Mr. Reagan, take a couple of steps back before you speak.
Ollie North, can you sit up real straight?
Dan , Dan Rather--you have fuzz underneath your chin.
director, "D. C. Follies"
After years of people saying Washington has gone Hollywood, Hollywood is going Washington.
It happens at Hollywood Center Studio, where political and show-business celebrities kick back, down a few brews and reveal what they really feel about current affairs and each other for "D. C. Follies," a 6-week-old syndicated TV series starring three chiefs of state, three former Presidents, several presidential hopefuls, a dozen top entertainers and Fred Willard.
Everyone but Willard, however, is made of foam.
In a given segment, you might see Prime Minister Margaret Thatcher lamenting the fall of Britain as a superpower, the Rev. Jesse Jackson fighting for minority representation on the "Follies" softball team, Ronald Reagan unsuccessfully trying to explain his economic plans and Richard Nixon planning a comeback.
The show, which airs locally on KABC-TV Channel 7 on Saturdays at 7 p.m., was inspired by the popular British TV series "Spitting Image," which lampoons people and events in the headlines. NBC aired several "Spitting Image" specials last season.
"But we've been planning this for two years and we're different, anyway--we have a live star and weekly guest stars and our puppets are stylistically different, much warmer," says Marty Krofft, who produces "Follies" with his brother, Sid, and Syndicast Services. "We're making Richard Nixon a star--he could run again."
Nixon appears alongside the likes of Gerald Ford, Jimmy Carter, Nancy Reagan, Oliver North, Barbra Streisand, Dolly Parton, Tammy Bakker, Sean Penn, Princess Di, Andy Rooney, Mikhail Gorbachev, Oprah Winfrey, Woody Allen, John Madden, Cher, Jack Nicholson and George Bush. They come to life through the skills of eight puppeteers and the voices of three in-studio impressionists.
Willard plays the barkeeper at a "Cheers"-like establishment where the personal sides of public figures flow freely. The humor borders on political but is more societal barb than social satire.
For instance, Nixon having words with Jimmy Carter: "Jimmy, you never got caught with another woman, you never stole other people's speeches, you never cheated on Rosalynn, you never cheated in college . . . and you have the gall to call yourself a Democrat."
Or President Reagan and Soviet leader Gorbachev discussing world affairs during the NFL players' strike.
Reagan: "I can't believe I gave up a scab football game to argue with this guy."
Gorbachev: "Did you say scab football? I love scab football. Remember that spy satellite we launched in June? I use it to get Redskins games."
Sid Krofft, the nuts-and-bolts half of the production team, admits the show pulls some punches, especially compared to "Spitting Image," but he insists it's a matter of giving American viewers what they want. "We don't want to hit too hard because we don't think people like that type of thing," he says. "We think the English show was a little too vicious."
"But there's also no such thing as being a little pregnant," adds the more vivacious Marty. "We take a position, then evaluate each line. We'll go out on a ledge, but we don't want to be tasteless."
"Follies" is put together by a staff of 70 for $160,000 a week--less than a third the cost of a prime-time half hour. On taping days, the soundstage resembles any three-camera comedy, the principal difference being the special props that allow cameras to hide the inner-workings of its foam-carved stars. And there are fewer actors to feed.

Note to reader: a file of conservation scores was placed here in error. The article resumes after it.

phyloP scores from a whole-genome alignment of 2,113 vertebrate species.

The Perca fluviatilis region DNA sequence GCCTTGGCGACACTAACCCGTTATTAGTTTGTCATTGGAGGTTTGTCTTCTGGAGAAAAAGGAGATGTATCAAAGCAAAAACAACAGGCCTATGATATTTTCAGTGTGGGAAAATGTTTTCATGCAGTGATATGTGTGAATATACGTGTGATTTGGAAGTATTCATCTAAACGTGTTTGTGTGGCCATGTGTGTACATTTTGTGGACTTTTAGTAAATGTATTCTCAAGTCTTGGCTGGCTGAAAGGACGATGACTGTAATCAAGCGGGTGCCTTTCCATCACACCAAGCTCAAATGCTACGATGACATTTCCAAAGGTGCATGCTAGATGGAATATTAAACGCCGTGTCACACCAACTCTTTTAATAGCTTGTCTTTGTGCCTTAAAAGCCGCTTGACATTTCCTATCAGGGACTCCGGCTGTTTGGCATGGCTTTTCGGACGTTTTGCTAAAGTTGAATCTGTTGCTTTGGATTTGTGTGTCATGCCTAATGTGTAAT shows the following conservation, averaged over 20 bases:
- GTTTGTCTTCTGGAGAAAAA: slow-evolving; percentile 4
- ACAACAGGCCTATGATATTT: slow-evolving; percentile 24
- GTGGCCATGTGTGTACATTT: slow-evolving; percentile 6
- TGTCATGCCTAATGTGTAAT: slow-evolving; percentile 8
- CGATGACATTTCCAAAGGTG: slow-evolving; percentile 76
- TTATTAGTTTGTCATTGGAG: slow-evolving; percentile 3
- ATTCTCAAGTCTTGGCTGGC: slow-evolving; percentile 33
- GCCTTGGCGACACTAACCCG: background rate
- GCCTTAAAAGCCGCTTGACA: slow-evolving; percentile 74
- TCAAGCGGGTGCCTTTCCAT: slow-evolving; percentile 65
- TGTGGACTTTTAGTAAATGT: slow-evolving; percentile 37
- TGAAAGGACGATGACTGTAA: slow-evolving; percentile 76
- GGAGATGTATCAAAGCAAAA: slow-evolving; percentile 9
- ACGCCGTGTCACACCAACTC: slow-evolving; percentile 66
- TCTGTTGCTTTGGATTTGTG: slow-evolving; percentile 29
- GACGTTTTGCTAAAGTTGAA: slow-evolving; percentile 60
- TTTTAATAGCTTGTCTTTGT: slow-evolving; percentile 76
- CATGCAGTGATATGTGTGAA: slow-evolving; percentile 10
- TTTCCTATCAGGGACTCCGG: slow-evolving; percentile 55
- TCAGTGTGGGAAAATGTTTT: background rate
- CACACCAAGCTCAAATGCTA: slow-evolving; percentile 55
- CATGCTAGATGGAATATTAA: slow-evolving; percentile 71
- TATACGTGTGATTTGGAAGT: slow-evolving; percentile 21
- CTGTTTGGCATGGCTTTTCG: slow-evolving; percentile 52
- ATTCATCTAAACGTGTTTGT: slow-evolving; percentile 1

"See that kid over there--last time he was here, he wanted to know if the puppets were coming to lunch with us," Willard said of a young visitor en route to an afternoon meal break.
"Sometimes," he added later, "you really do feel like you've talked to these people because they move and talk in the right voices. I go home and tell my wife what I said to Nixon that day--it's like working with the real people, only less intimidating."
Puppets, molded at a cost of $1,500 to $3,000 each and taking two to four days to construct, are divided between political and entertainment personalities. The Kroffts would like to add more from show biz and the sports world but admit to legal concerns.
"Political figures are no problem but entertainment figures are," Marty says. "That's why Woody Allen is used sparingly--we hear he likes to sue."
A volatile political climate, however, has kept scripts meaty since "Follies' " inception. "God was good to us and gave us the Contra thing," Marty says. "And with the stock market plunge--Reagan saves us every week."
The ideas and words of a handful of writers are developed over a two-week period with fine tuning coming during a two-day blocking, rewriting and shooting schedule. The show is taped three days before it airs to help keep it topical.
Though "D.C. Follies" has a choice time slot on KABC-TV, it is not as easily found on some of the other 96 stations that carry it. The show airs in a midnight slot in Chicago and competes with "Saturday Night Live" in New York. It has not yet achieved the national ratings level that advertisers were promised, the producers acknowledge, but they expect it soon will.
That's why the show's distributor, Access Entertainment, already has renewed "Follies" through next season, has asked for a one-hour "D. C. Follies" special for the spring of 1988 and given the go-ahead on "Red-Eye Express," a late-night music show using the Krofft puppets as co-hosts.
The Krofft brothers--fifth generation puppeteers whose marionette act led to careers in Hollywood as producers of such shows as "H. R. Pufnstuf," "Barbara Mandrell & the Mandrell Sisters," "The Donny & Marie Show" and the feature film "Middle Age Crazy"--couldn't be happier.
"Especially since we're puppeteers," says Sid, "and we're finally doing a puppet show."